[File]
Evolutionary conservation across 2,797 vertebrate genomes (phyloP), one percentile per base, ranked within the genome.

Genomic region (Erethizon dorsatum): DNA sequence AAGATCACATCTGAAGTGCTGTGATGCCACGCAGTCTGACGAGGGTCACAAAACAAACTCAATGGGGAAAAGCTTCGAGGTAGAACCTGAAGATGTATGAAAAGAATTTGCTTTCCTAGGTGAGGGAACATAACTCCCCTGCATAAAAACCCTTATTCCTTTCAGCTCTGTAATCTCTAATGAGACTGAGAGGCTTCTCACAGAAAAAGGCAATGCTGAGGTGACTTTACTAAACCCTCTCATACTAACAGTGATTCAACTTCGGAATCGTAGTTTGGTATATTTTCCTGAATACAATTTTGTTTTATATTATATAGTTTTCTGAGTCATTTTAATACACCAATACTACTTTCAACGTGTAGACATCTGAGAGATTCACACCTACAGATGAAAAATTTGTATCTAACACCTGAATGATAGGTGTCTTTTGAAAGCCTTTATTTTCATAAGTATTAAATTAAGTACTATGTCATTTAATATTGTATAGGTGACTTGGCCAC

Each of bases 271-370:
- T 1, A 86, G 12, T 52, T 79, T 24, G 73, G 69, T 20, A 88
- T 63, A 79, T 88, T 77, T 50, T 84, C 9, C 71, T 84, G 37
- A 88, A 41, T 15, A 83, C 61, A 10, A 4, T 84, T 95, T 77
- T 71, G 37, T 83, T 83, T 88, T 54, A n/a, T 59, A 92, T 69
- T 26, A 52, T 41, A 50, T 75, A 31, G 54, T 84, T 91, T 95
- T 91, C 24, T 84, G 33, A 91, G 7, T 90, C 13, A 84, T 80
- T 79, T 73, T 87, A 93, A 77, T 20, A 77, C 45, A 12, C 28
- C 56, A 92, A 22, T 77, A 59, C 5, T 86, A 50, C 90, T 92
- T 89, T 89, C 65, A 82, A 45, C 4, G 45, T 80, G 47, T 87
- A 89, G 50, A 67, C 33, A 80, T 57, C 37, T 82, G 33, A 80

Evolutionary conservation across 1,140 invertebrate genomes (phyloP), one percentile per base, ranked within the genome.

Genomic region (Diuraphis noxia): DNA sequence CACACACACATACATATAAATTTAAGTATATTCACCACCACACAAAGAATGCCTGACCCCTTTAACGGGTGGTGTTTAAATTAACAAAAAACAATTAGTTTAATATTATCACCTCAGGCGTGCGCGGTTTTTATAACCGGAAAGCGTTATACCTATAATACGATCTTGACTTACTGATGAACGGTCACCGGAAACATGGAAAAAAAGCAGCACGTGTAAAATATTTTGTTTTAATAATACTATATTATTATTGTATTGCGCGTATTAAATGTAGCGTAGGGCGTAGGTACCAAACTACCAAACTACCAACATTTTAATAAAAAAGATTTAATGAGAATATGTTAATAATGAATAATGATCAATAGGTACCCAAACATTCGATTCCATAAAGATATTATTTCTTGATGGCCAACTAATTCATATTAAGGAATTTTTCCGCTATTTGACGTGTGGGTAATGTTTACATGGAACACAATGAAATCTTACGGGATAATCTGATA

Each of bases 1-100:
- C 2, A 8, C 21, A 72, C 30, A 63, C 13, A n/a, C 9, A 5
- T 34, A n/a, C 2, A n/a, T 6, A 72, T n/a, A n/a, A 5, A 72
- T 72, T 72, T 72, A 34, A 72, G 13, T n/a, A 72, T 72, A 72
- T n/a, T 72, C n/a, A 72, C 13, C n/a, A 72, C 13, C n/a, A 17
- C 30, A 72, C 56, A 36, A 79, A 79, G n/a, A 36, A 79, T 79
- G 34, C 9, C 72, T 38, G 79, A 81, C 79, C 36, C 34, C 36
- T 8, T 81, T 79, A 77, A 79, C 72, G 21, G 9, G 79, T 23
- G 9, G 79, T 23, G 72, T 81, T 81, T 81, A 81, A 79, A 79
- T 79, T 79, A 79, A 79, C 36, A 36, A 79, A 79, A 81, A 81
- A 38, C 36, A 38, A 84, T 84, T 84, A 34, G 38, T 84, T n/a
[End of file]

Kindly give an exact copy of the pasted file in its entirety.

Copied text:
Evolutionary conservation across 2,797 vertebrate genomes (phyloP), one percentile per base, ranked within the genome.

Genomic region (Erethizon dorsatum): DNA sequence AAGATCACATCTGAAGTGCTGTGATGCCACGCAGTCTGACGAGGGTCACAAAACAAACTCAATGGGGAAAAGCTTCGAGGTAGAACCTGAAGATGTATGAAAAGAATTTGCTTTCCTAGGTGAGGGAACATAACTCCCCTGCATAAAAACCCTTATTCCTTTCAGCTCTGTAATCTCTAATGAGACTGAGAGGCTTCTCACAGAAAAAGGCAATGCTGAGGTGACTTTACTAAACCCTCTCATACTAACAGTGATTCAACTTCGGAATCGTAGTTTGGTATATTTTCCTGAATACAATTTTGTTTTATATTATATAGTTTTCTGAGTCATTTTAATACACCAATACTACTTTCAACGTGTAGACATCTGAGAGATTCACACCTACAGATGAAAAATTTGTATCTAACACCTGAATGATAGGTGTCTTTTGAAAGCCTTTATTTTCATAAGTATTAAATTAAGTACTATGTCATTTAATATTGTATAGGTGACTTGGCCAC

Each of bases 271-370:
- T 1, A 86, G 12, T 52, T 79, T 24, G 73, G 69, T 20, A 88
- T 63, A 79, T 88, T 77, T 50, T 84, C 9, C 71, T 84, G 37
- A 88, A 41, T 15, A 83, C 61, A 10, A 4, T 84, T 95, T 77
- T 71, G 37, T 83, T 83, T 88, T 54, A n/a, T 59, A 92, T 69
- T 26, A 52, T 41, A 50, T 75, A 31, G 54, T 84, T 91, T 95
- T 91, C 24, T 84, G 33, A 91, G 7, T 90, C 13, A 84, T 80
- T 79, T 73, T 87, A 93, A 77, T 20, A 77, C 45, A 12, C 28
- C 56, A 92, A 22, T 77, A 59, C 5, T 86, A 50, C 90, T 92
- T 89, T 89, C 65, A 82, A 45, C 4, G 45, T 80, G 47, T 87
- A 89, G 50, A 67, C 33, A 80, T 57, C 37, T 82, G 33, A 80

Evolutionary conservation across 1,140 invertebrate genomes (phyloP), one percentile per base, ranked within the genome.

Genomic region (Diuraphis noxia): DNA sequence CACACACACATACATATAAATTTAAGTATATTCACCACCACACAAAGAATGCCTGACCCCTTTAACGGGTGGTGTTTAAATTAACAAAAAACAATTAGTTTAATATTATCACCTCAGGCGTGCGCGGTTTTTATAACCGGAAAGCGTTATACCTATAATACGATCTTGACTTACTGATGAACGGTCACCGGAAACATGGAAAAAAAGCAGCACGTGTAAAATATTTTGTTTTAATAATACTATATTATTATTGTATTGCGCGTATTAAATGTAGCGTAGGGCGTAGGTACCAAACTACCAAACTACCAACATTTTAATAAAAAAGATTTAATGAGAATATGTTAATAATGAATAATGATCAATAGGTACCCAAACATTCGATTCCATAAAGATATTATTTCTTGATGGCCAACTAATTCATATTAAGGAATTTTTCCGCTATTTGACGTGTGGGTAATGTTTACATGGAACACAATGAAATCTTACGGGATAATCTGATA

Each of bases 1-100:
- C 2, A 8, C 21, A 72, C 30, A 63, C 13, A n/a, C 9, A 5
- T 34, A n/a, C 2, A n/a, T 6, A 72, T n/a, A n/a, A 5, A 72
- T 72, T 72, T 72, A 34, A 72, G 13, T n/a, A 72, T 72, A 72
- T n/a, T 72, C n/a, A 72, C 13, C n/a, A 72, C 13, C n/a, A 17
- C 30, A 72, C 56, A 36, A 79, A 79, G n/a, A 36, A 79, T 79
- G 34, C 9, C 72, T 38, G 79, A 81, C 79, C 36, C 34, C 36
- T 8, T 81, T 79, A 77, A 79, C 72, G 21, G 9, G 79, T 23
- G 9, G 79, T 23, G 72, T 81, T 81, T 81, A 81, A 79, A 79
- T 79, T 79, A 79, A 79, C 36, A 36, A 79, A 79, A 81, A 81
- A 38, C 36, A 38, A 84, T 84, T 84, A 34, G 38, T 84, T n/a